Fatigue pp 393-399 | Cite as

An Integrative View of Limitations to Muscular Performance

  • J. A. Dempsey
  • M. A. Babcock
Part of the Advances in Experimental Medicine and Biology book series (AEMB, volume 384)


First we describe the changing site of limitation to maximal O2 transport with increasing fitness in mammals. The capacity for diffusion and airway/parenchymal flow rate and volume are markedly overbuilt in the sedentary subject’s lung, but undergo little change with increased training/fitness; accordingly, as demand for O2 transport increases in the highly fit, the limits for maximal diffusion and ventilation are surpassed or met at maximal exercise. Secondly, low-frequency diaphragmatic fatigue occured with by heavy endurance exercise. This fatigue resulted from increased diaphragmatic work together with the major contribution from the secondary effects of increased locomotor muscle activity; namely, metabolic acidosis and increased requirement for blood flow.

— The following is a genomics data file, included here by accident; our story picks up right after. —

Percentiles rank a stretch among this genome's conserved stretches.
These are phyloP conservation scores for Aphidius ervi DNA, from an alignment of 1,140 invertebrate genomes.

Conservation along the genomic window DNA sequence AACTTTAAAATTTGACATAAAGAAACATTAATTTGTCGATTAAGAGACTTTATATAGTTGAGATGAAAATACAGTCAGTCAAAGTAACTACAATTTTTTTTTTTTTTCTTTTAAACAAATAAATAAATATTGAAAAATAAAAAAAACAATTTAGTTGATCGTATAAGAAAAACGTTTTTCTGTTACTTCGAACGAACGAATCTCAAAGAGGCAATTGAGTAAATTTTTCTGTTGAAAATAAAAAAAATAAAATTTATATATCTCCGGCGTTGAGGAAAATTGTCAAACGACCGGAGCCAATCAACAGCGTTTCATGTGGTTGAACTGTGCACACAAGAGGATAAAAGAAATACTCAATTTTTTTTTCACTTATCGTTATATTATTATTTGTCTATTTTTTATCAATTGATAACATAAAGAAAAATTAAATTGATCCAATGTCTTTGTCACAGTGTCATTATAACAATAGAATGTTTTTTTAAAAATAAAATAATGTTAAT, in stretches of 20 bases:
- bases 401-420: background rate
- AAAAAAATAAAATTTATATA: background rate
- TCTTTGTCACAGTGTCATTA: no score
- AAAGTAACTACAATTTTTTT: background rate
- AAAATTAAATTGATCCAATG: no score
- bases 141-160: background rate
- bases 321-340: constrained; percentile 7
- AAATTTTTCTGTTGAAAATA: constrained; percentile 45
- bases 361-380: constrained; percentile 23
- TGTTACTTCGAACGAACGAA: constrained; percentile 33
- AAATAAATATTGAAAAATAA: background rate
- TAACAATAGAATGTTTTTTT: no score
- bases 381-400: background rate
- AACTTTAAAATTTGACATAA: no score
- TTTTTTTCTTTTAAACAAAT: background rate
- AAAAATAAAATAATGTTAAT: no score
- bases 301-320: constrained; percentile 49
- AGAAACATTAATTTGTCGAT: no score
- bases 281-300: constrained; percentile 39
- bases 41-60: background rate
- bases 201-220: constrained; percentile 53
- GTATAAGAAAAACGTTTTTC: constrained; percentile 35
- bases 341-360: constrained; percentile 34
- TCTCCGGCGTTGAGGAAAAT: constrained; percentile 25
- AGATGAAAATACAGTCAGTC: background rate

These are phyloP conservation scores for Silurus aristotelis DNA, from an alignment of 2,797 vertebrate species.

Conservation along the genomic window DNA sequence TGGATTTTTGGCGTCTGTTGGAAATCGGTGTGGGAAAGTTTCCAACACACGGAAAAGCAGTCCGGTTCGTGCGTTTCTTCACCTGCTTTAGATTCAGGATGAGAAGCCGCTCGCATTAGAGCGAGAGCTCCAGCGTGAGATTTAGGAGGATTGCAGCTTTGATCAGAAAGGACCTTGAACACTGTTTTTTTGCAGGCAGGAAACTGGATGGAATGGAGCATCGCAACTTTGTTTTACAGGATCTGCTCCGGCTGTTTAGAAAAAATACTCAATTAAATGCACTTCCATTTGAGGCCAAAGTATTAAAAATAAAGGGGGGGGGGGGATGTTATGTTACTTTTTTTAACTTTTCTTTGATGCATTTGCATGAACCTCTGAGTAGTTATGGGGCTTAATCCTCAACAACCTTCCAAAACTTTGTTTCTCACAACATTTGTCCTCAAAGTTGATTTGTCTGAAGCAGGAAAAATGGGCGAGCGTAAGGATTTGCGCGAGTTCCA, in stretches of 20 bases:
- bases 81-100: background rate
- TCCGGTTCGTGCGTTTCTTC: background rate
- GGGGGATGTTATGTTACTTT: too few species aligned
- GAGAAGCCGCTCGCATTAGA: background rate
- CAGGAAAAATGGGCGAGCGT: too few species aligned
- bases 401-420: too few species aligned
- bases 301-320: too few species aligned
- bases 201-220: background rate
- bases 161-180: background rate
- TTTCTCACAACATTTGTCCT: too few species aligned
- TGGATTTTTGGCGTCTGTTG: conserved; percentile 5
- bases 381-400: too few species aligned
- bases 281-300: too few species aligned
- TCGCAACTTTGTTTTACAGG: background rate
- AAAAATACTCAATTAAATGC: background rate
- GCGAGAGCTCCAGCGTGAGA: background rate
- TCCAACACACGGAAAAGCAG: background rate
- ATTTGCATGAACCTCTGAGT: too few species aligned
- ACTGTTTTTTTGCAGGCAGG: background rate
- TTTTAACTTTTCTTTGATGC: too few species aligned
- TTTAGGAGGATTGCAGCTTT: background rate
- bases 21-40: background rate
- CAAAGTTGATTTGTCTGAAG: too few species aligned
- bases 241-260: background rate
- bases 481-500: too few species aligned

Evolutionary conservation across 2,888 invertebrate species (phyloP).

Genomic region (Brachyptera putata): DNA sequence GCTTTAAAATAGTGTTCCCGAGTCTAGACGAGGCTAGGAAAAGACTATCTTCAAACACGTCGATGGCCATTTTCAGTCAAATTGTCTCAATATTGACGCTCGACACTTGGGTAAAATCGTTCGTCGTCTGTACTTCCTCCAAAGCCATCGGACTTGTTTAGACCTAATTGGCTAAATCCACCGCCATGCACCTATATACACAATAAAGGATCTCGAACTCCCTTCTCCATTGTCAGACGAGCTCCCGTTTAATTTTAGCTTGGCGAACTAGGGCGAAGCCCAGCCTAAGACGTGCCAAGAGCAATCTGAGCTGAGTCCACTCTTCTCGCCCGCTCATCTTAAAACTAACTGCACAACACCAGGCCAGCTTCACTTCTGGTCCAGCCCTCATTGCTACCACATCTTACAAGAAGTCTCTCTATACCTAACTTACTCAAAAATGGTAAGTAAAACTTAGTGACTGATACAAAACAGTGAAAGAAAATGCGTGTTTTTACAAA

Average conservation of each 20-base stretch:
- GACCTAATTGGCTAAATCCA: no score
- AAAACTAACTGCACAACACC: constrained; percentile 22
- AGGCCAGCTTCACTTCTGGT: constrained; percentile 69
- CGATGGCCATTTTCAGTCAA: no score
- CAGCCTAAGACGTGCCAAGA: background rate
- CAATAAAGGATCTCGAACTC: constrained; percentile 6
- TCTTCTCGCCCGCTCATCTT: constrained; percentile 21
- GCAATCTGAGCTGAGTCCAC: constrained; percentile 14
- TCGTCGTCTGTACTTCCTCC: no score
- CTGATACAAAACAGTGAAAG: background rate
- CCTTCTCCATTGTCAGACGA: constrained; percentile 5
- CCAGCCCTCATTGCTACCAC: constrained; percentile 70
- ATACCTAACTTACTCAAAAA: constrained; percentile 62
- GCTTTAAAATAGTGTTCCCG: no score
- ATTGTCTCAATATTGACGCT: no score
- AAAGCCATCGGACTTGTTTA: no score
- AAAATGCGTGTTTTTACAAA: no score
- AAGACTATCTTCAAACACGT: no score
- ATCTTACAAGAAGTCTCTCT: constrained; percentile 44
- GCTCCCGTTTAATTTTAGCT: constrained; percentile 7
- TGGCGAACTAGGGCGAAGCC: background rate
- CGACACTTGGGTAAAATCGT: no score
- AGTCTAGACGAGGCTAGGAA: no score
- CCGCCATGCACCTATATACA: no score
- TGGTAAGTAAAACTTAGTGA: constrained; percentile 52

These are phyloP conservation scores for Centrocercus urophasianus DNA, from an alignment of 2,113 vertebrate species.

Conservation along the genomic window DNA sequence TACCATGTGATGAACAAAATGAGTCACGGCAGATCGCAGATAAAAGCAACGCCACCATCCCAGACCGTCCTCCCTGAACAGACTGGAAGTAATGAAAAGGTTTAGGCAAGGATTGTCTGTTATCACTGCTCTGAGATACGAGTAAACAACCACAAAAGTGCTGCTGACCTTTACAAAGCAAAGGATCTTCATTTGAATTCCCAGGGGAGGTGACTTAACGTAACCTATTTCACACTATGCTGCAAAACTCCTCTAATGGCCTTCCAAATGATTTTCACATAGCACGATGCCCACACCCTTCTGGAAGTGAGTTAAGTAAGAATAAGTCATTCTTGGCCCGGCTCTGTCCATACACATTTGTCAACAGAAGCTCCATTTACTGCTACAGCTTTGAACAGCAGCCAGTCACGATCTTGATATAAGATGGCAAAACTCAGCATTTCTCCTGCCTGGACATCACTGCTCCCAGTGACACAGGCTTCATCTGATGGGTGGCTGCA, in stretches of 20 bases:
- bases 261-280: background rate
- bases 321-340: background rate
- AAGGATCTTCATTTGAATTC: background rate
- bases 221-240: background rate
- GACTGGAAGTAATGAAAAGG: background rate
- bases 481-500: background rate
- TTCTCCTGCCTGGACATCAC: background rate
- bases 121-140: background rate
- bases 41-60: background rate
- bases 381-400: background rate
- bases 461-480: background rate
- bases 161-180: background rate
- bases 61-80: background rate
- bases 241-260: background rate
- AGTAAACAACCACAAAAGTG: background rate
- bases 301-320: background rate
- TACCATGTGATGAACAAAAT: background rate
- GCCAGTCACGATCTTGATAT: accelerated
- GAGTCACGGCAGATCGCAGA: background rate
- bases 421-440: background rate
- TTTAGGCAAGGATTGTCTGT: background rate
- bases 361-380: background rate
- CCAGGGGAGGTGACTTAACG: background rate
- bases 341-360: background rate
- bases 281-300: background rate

Endurance Exercise Apply Physiology Inspiratory Muscle Fatigue Threshold Body Exercise 
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Copyright information

© Springer Science+Business Media New York 1995

Authors and Affiliations

  • J. A. Dempsey
    • 1
  • M. A. Babcock
    • 1
  1. 1.The John Rankin Laboratory of Pulmonary Medicine, Department of Preventive MedicineUniversity of Wisconsin-MadisonMadisonUSA

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